Luke Gilford spent his formative years surrounded by rodeo culture. Born in Denver, Colorado, his father was a champion and later a judge in the Professional Rodeo Cowboys Association.
While the mythology and magnetism surrounding American rodeo was fascinating to Gilford as a young boy, when he grew older he started to take note of its darker underbelly, which was rife with homophobia and hostility to anything that could be categorised as ‘other’.
Now based between LA and New York, it wasn’t until 2016 that Gilford discovered an entire subculture within the rodeo circuit, the International Gay Rodeo Association (IGRA), and finally began to see himself as part of the rodeo family.
Functioning as the organising body for the LGBTQ+ cowboy and cowgirl communities in North America, it brings in participants from rural regions across the country for various educational programmes and competitions.
“Finding the IGRA felt like uncovering a shining beacon of exception – a caveat to the rural standard,” writes Gilford in the introduction to his new photo book on the people that make up the community.
“The queer rodeo is a safe space for anyone on the LGBTQ+ spectrum, including allies and supporters. Participants often travel hundreds of miles to be there since most live in communities without resources or opportunities for queer people to connect with one another.”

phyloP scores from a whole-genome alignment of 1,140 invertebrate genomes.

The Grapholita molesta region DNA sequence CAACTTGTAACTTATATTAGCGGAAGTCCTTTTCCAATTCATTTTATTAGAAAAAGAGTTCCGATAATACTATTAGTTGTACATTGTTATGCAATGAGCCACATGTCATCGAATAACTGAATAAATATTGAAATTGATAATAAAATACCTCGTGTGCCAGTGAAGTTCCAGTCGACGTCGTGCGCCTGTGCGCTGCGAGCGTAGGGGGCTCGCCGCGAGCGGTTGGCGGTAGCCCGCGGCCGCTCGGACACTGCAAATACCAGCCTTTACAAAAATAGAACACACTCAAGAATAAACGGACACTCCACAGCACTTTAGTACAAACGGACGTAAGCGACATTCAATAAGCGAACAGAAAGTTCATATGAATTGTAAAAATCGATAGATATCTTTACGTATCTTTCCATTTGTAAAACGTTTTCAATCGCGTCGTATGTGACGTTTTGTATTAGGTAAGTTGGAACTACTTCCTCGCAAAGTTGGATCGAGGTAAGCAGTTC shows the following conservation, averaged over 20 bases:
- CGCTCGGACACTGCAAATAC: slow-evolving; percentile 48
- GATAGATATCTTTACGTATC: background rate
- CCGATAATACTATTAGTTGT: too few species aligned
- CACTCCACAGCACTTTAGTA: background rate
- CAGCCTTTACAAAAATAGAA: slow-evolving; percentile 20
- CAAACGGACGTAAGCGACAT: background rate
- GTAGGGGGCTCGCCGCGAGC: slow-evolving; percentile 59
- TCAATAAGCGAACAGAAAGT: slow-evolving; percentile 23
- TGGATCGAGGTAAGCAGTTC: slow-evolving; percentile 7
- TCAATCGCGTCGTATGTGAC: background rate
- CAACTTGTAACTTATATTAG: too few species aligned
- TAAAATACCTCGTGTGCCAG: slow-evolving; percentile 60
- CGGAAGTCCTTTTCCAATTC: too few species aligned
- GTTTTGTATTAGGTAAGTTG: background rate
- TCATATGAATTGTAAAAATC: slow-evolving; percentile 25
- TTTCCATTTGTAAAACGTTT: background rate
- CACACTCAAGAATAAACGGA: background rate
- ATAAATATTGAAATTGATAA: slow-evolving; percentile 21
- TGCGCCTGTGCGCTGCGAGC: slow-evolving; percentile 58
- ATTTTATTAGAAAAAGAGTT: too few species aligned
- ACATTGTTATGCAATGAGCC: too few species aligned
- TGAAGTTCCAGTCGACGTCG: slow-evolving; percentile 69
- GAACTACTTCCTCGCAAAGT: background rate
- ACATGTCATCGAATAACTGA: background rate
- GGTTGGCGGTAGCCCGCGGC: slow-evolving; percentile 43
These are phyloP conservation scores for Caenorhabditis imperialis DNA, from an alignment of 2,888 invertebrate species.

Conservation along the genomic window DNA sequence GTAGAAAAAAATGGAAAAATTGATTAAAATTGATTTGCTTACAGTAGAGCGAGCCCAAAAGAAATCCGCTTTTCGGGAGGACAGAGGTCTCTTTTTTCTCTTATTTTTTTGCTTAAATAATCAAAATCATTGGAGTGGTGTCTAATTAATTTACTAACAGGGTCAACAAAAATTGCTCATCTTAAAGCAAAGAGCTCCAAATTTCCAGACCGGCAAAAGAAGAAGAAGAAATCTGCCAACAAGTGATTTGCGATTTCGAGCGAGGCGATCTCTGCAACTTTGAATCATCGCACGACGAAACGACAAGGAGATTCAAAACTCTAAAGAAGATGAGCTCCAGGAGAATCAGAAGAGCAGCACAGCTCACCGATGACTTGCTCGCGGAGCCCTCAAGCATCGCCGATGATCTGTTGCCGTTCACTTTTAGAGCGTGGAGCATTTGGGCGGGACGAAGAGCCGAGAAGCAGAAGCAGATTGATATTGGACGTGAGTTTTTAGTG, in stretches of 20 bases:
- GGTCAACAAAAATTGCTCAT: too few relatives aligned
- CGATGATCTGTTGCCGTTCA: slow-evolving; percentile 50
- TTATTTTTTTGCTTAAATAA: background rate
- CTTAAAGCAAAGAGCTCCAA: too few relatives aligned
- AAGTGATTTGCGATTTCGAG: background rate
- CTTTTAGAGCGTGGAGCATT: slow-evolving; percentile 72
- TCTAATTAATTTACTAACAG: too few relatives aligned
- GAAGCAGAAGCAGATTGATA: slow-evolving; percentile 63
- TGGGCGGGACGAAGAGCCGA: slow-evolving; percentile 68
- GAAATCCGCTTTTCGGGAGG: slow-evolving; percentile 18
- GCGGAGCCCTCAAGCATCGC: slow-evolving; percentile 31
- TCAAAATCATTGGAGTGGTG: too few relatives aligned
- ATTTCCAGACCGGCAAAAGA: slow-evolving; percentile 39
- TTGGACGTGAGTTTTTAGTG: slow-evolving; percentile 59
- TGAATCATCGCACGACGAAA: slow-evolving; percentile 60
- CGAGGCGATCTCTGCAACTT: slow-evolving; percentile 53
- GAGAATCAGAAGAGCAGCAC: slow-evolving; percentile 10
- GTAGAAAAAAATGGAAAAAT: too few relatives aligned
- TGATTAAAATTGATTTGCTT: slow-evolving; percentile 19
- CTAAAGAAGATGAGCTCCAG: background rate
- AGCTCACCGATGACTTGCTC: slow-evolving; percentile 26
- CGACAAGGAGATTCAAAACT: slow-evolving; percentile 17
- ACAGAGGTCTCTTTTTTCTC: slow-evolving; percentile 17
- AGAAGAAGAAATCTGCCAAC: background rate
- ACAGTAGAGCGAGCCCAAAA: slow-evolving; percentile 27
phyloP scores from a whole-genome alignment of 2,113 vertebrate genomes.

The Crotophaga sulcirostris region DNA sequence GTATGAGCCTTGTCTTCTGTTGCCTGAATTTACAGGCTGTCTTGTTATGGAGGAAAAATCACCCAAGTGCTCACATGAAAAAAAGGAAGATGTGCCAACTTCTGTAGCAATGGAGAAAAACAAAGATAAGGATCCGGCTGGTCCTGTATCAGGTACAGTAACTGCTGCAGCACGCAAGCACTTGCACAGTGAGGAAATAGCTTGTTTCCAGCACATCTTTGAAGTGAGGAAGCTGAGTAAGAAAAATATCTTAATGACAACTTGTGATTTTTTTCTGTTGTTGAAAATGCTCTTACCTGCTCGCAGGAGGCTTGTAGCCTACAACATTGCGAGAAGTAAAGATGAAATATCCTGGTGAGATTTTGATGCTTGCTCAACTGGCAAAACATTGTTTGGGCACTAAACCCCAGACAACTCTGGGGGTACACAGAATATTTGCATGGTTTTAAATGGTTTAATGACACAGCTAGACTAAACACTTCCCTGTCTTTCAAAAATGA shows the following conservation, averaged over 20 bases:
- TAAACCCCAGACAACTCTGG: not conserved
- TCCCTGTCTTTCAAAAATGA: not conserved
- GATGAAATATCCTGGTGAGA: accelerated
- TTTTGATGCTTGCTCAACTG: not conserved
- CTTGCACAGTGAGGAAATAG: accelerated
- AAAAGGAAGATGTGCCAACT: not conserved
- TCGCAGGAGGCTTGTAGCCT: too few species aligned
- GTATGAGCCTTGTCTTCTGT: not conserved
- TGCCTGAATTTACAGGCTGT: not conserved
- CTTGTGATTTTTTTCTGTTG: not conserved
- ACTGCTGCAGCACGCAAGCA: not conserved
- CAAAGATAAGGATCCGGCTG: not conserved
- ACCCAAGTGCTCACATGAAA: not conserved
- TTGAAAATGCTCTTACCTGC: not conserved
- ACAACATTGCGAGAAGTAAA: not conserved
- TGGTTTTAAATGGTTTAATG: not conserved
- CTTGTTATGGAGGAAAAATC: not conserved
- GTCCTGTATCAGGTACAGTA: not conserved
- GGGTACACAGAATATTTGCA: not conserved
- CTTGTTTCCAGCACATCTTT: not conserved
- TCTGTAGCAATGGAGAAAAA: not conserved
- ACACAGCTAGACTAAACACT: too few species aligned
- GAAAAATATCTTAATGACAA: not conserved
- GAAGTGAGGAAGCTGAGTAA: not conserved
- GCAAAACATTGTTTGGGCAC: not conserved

Over the course of the last four years, Gilford has travelled across the country with this vibrant community, building up trust both as a participant and an observer, and documenting everything that he could along the way. Shot on medium-format film and printed in a traditional dark room, the resulting images are rich with emotion and colour.
Featuring everyone from champion bull riders to drag performers to avid fans of queer rodeo, the intimate series succeeds in challenging the narrative of rugged individualism and conventional masculinity that has dominated the cowboy mythology of the American West for so many years.
“This project started as a way of proving to myself that rural queerness is not just a myth, but a living, breathing reality. One of the great powers of the queer rodeo is its ability to disrupt America’s tribal dichotomies that cannot contain who we really are – liberal versus conservative, urban versus rural, ‘coastal elite’ versus ‘middle America’,” Gilford writes.
“It’s incredibly rare to find a community that actually embraces both ends of the spectrum – bringing forth a new kind of spectrum entirely. National Anthem celebrates the typically invisible queer bodies living their lives, discovering themselves, and falling in love within rural landscapes. These subjects return the aura of promise to the notion of America.”